LTTE again

THOSE who thought things were turning for the better in Sri Lanka, vis-à-vis the Tiger rebel problem, are mistaken. The separatists have given display to their lethal air power for the second time, targeting a military base, killing a batch of soldiers, and letting off a series of explosions in its aftermath. Under the circumstances, the military’s claim that it has repulsed the attack cannot be taken in its face value.

The intensification of the rebel offensive comes in the context of an aggressive, somewhat successful, military push against the militants in the eastern region, even as the north remains fully under the LTTE command and control, a virtual state within a state. The 2002 truce brokered by Norwegian mediators is all but defunct; and the past 18 months have seen renewal of violence on a large scale yet again.

While President Mahinda Rajapakse had in recent months won some praise for his handling of the rebel issues, he is faced with hitches from within his own edifice: like, the increasing pressure for removal of his own brother from the post of Defence Secretary —a demand that the Opposition has strongly lent its voice to —in view of the fresh setbacks the military faced in the anti-rebel offensives. What is clear is that the government is not fighting fit in these critical times.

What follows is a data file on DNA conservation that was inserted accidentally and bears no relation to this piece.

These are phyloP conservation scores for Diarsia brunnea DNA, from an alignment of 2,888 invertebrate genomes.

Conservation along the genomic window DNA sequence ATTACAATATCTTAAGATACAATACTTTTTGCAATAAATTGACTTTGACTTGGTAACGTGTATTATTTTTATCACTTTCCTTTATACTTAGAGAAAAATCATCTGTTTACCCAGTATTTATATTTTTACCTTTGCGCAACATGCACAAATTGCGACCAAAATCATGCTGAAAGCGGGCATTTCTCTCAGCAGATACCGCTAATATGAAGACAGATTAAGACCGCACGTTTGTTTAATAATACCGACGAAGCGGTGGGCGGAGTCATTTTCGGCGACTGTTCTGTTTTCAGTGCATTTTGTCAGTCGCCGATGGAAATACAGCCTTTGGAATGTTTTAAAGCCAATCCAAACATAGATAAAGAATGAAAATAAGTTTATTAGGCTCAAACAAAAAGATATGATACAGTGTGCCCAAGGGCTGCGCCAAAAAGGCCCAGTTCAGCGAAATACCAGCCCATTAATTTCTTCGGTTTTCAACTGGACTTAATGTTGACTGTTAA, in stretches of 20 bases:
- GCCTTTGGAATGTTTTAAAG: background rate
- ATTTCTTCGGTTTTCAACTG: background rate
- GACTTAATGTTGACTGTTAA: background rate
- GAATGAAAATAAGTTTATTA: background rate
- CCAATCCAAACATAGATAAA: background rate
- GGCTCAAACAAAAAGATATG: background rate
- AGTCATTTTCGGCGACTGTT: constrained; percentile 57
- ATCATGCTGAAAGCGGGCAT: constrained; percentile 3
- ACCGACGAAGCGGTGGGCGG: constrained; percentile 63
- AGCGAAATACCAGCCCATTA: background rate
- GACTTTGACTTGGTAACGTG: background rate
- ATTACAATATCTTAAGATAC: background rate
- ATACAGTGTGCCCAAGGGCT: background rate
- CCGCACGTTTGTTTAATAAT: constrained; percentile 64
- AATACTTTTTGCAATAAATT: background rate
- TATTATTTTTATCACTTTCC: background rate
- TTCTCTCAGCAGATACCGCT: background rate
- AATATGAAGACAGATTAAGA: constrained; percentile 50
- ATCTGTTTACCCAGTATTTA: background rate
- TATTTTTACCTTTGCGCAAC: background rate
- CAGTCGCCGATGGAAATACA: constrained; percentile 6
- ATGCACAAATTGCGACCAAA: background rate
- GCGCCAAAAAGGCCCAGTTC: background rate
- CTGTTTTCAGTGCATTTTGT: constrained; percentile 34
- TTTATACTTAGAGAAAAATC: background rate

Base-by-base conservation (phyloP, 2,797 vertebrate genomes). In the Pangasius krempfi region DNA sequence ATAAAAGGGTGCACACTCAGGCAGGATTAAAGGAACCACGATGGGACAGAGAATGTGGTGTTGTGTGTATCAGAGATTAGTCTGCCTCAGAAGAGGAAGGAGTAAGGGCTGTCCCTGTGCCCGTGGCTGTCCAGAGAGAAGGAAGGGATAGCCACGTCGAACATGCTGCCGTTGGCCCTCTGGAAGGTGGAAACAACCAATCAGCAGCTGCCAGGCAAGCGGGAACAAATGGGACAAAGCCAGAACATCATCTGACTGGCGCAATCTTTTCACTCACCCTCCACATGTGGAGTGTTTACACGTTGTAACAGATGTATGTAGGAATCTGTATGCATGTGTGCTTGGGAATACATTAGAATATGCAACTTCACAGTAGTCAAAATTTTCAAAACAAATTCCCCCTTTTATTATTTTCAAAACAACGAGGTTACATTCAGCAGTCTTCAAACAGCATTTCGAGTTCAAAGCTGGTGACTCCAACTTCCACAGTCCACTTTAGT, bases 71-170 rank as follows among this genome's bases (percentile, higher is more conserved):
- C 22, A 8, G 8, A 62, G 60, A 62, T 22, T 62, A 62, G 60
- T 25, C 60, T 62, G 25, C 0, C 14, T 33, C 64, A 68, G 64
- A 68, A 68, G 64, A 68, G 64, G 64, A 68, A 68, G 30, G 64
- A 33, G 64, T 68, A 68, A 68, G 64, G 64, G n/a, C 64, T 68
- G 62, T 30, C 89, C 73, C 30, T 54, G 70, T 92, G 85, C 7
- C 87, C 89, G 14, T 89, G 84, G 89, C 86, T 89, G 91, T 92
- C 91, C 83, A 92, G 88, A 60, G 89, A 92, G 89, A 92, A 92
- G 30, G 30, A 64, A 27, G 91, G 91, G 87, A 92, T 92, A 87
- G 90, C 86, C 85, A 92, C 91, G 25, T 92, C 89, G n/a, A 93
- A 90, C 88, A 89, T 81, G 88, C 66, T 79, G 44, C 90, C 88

Peace should be a matter of first priority for Sri Lankans. Playing politics will in no way speed up the process. It was common knowledge that the former administration of Ranil Wikremesinghe had made considerable headway in effecting a turn-around, leading to the 2002 truce, yet, Sri Lanka’s politicians couldn’t stand united and rise to the occasion, which was how the rebels regained an upper hand.

Rebels wielding air power is a very serious matter. It shows how far things have worsened. What had started in the 1980s with land-mines and firearms, and progressed to the use of surface-to-air missiles to shoot down aircrafts in the 90’s, has reached this pass. That seriousness is compounded by the fact that Sri Lanka’s military is still in a weak state. It is high time the political leadership wakes up to the realities and act in concert.

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